Symptoms and Treatment of Candida and Systemic Candidiasis.
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Also called Systemic Candidiasis, Candida Albicans, and Monilla.
Systemic infection. Under normal circumstances, trace amounts of Candida can be found in the gut and in various locations in the body. Among people with decreased immunity, however, occasionally candida infections can occur throughout the body. Systemic, or deep, candida infections are serious medical conditions that require immediate medical treatment. There is no such thing as a low-grade systemic candida infection with mild symptoms. Invasive candida infections are characterized by fever and shock, including low blood pressure, an elevated heart rate, respiratory distress, multiorgan distress, and sometimes a systemic rash or skin peeling. This is a dangerous, even potentially fatal, condition.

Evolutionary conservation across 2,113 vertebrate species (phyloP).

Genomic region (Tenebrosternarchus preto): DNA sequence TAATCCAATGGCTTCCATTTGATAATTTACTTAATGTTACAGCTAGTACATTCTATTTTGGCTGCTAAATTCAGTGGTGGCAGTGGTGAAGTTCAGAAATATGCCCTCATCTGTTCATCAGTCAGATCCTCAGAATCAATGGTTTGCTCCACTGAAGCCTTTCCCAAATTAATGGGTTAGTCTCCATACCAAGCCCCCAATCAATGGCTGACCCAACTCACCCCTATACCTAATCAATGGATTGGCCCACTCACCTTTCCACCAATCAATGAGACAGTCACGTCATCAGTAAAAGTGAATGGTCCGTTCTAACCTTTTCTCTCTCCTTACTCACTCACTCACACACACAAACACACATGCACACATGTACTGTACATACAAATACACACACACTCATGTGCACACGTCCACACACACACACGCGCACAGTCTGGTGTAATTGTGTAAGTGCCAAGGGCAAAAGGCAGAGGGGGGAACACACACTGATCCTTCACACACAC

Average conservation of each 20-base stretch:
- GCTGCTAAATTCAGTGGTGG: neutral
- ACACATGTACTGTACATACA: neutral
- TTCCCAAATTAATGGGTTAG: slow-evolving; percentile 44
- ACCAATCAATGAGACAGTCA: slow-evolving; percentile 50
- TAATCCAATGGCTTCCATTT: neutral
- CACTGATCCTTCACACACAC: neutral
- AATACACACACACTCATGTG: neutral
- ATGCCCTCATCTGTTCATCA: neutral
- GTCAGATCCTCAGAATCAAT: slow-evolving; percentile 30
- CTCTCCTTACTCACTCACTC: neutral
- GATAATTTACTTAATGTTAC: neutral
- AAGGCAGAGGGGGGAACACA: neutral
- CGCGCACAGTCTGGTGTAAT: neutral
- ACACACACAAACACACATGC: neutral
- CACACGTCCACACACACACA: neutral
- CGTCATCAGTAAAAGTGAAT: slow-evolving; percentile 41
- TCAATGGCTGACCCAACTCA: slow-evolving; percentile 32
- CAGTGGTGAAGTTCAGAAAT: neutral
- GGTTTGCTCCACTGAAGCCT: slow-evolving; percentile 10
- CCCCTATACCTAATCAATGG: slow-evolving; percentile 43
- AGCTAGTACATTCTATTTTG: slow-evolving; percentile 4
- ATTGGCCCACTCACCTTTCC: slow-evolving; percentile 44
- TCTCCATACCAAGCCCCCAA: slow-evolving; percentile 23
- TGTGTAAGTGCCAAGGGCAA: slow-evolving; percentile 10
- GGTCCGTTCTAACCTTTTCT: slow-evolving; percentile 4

Systemic candida infection usually occurs in people with one or more of the following: skin and mucosal damage, long-term administration of corticosteroids, decreased immunity, organ or stem cell transplantation, or critical illness requiring hospitalization in intensive-care.
If candidiasis is associated with diabetes or malignancy, the underlying disease must be treated in order to discourage yeast growth. Invasive disease (deep candidiasis) may affect major organs, such as the kidneys, spleen, liver, lungs, eyes, brain, and heart. Organ involvement can lead to organ failure if infection is not treated quickly and effectively.
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